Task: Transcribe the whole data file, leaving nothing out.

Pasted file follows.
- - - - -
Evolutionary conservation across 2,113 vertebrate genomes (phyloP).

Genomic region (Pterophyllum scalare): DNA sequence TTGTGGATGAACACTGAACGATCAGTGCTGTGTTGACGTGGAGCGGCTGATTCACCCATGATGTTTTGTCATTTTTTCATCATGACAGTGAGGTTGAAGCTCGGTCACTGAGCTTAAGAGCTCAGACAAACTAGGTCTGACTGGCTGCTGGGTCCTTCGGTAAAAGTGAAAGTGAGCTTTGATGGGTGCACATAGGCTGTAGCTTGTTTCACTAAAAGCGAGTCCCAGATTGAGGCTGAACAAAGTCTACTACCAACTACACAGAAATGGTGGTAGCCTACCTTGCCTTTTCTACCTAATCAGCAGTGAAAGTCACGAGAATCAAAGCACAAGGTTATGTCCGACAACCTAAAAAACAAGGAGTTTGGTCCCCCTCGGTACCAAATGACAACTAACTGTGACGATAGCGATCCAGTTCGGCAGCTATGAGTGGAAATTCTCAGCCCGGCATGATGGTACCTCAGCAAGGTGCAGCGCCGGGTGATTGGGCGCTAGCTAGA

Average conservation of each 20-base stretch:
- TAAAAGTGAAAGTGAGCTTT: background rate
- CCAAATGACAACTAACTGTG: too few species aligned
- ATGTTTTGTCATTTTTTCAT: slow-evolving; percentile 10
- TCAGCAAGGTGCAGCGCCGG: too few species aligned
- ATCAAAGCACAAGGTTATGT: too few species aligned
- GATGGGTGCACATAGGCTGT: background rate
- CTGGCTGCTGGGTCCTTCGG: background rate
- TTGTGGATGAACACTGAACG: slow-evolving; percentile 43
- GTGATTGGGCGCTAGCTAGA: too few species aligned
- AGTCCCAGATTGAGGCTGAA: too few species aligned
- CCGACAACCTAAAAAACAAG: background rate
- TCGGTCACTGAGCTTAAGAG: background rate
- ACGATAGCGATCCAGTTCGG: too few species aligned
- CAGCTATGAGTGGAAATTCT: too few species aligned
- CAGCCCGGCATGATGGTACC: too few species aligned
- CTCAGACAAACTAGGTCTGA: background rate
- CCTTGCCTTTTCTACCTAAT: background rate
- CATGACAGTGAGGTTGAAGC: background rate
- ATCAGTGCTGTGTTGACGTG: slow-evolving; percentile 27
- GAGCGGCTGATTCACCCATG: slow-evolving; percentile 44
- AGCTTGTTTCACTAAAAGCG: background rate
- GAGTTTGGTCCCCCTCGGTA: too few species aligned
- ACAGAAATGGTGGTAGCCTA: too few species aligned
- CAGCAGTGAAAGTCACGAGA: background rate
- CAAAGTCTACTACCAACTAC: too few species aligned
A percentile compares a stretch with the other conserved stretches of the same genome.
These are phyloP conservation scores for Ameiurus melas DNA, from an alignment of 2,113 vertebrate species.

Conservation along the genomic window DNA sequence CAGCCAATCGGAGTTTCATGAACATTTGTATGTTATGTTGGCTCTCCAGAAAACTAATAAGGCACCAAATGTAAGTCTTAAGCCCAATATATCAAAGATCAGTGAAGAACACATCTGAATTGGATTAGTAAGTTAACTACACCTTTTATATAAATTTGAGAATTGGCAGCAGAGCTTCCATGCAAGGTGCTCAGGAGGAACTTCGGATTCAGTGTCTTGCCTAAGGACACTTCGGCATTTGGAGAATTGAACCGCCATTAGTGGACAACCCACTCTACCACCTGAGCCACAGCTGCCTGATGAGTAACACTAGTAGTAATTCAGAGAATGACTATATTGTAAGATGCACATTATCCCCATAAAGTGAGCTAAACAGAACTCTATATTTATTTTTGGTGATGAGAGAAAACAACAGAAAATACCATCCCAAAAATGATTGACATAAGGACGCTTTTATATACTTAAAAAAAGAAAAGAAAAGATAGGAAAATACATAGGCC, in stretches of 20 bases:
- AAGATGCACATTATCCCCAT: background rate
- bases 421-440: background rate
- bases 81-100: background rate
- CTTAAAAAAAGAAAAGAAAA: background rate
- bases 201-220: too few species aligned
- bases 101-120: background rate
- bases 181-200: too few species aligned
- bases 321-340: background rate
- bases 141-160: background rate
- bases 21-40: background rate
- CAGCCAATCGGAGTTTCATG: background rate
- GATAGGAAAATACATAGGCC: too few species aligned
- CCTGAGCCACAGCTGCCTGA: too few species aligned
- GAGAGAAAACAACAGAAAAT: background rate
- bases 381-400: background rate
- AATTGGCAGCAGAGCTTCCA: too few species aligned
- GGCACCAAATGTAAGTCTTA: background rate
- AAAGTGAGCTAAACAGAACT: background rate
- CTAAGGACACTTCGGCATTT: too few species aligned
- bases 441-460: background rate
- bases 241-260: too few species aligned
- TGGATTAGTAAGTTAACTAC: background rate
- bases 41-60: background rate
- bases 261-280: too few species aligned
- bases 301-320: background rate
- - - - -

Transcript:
Evolutionary conservation across 2,113 vertebrate genomes (phyloP).

Genomic region (Pterophyllum scalare): DNA sequence TTGTGGATGAACACTGAACGATCAGTGCTGTGTTGACGTGGAGCGGCTGATTCACCCATGATGTTTTGTCATTTTTTCATCATGACAGTGAGGTTGAAGCTCGGTCACTGAGCTTAAGAGCTCAGACAAACTAGGTCTGACTGGCTGCTGGGTCCTTCGGTAAAAGTGAAAGTGAGCTTTGATGGGTGCACATAGGCTGTAGCTTGTTTCACTAAAAGCGAGTCCCAGATTGAGGCTGAACAAAGTCTACTACCAACTACACAGAAATGGTGGTAGCCTACCTTGCCTTTTCTACCTAATCAGCAGTGAAAGTCACGAGAATCAAAGCACAAGGTTATGTCCGACAACCTAAAAAACAAGGAGTTTGGTCCCCCTCGGTACCAAATGACAACTAACTGTGACGATAGCGATCCAGTTCGGCAGCTATGAGTGGAAATTCTCAGCCCGGCATGATGGTACCTCAGCAAGGTGCAGCGCCGGGTGATTGGGCGCTAGCTAGA

Average conservation of each 20-base stretch:
- TAAAAGTGAAAGTGAGCTTT: background rate
- CCAAATGACAACTAACTGTG: too few species aligned
- ATGTTTTGTCATTTTTTCAT: slow-evolving; percentile 10
- TCAGCAAGGTGCAGCGCCGG: too few species aligned
- ATCAAAGCACAAGGTTATGT: too few species aligned
- GATGGGTGCACATAGGCTGT: background rate
- CTGGCTGCTGGGTCCTTCGG: background rate
- TTGTGGATGAACACTGAACG: slow-evolving; percentile 43
- GTGATTGGGCGCTAGCTAGA: too few species aligned
- AGTCCCAGATTGAGGCTGAA: too few species aligned
- CCGACAACCTAAAAAACAAG: background rate
- TCGGTCACTGAGCTTAAGAG: background rate
- ACGATAGCGATCCAGTTCGG: too few species aligned
- CAGCTATGAGTGGAAATTCT: too few species aligned
- CAGCCCGGCATGATGGTACC: too few species aligned
- CTCAGACAAACTAGGTCTGA: background rate
- CCTTGCCTTTTCTACCTAAT: background rate
- CATGACAGTGAGGTTGAAGC: background rate
- ATCAGTGCTGTGTTGACGTG: slow-evolving; percentile 27
- GAGCGGCTGATTCACCCATG: slow-evolving; percentile 44
- AGCTTGTTTCACTAAAAGCG: background rate
- GAGTTTGGTCCCCCTCGGTA: too few species aligned
- ACAGAAATGGTGGTAGCCTA: too few species aligned
- CAGCAGTGAAAGTCACGAGA: background rate
- CAAAGTCTACTACCAACTAC: too few species aligned
A percentile compares a stretch with the other conserved stretches of the same genome.
These are phyloP conservation scores for Ameiurus melas DNA, from an alignment of 2,113 vertebrate species.

Conservation along the genomic window DNA sequence CAGCCAATCGGAGTTTCATGAACATTTGTATGTTATGTTGGCTCTCCAGAAAACTAATAAGGCACCAAATGTAAGTCTTAAGCCCAATATATCAAAGATCAGTGAAGAACACATCTGAATTGGATTAGTAAGTTAACTACACCTTTTATATAAATTTGAGAATTGGCAGCAGAGCTTCCATGCAAGGTGCTCAGGAGGAACTTCGGATTCAGTGTCTTGCCTAAGGACACTTCGGCATTTGGAGAATTGAACCGCCATTAGTGGACAACCCACTCTACCACCTGAGCCACAGCTGCCTGATGAGTAACACTAGTAGTAATTCAGAGAATGACTATATTGTAAGATGCACATTATCCCCATAAAGTGAGCTAAACAGAACTCTATATTTATTTTTGGTGATGAGAGAAAACAACAGAAAATACCATCCCAAAAATGATTGACATAAGGACGCTTTTATATACTTAAAAAAAGAAAAGAAAAGATAGGAAAATACATAGGCC, in stretches of 20 bases:
- AAGATGCACATTATCCCCAT: background rate
- bases 421-440: background rate
- bases 81-100: background rate
- CTTAAAAAAAGAAAAGAAAA: background rate
- bases 201-220: too few species aligned
- bases 101-120: background rate
- bases 181-200: too few species aligned
- bases 321-340: background rate
- bases 141-160: background rate
- bases 21-40: background rate
- CAGCCAATCGGAGTTTCATG: background rate
- GATAGGAAAATACATAGGCC: too few species aligned
- CCTGAGCCACAGCTGCCTGA: too few species aligned
- GAGAGAAAACAACAGAAAAT: background rate
- bases 381-400: background rate
- AATTGGCAGCAGAGCTTCCA: too few species aligned
- GGCACCAAATGTAAGTCTTA: background rate
- AAAGTGAGCTAAACAGAACT: background rate
- CTAAGGACACTTCGGCATTT: too few species aligned
- bases 441-460: background rate
- bases 241-260: too few species aligned
- TGGATTAGTAAGTTAACTAC: background rate
- bases 41-60: background rate
- bases 261-280: too few species aligned
- bases 301-320: background rate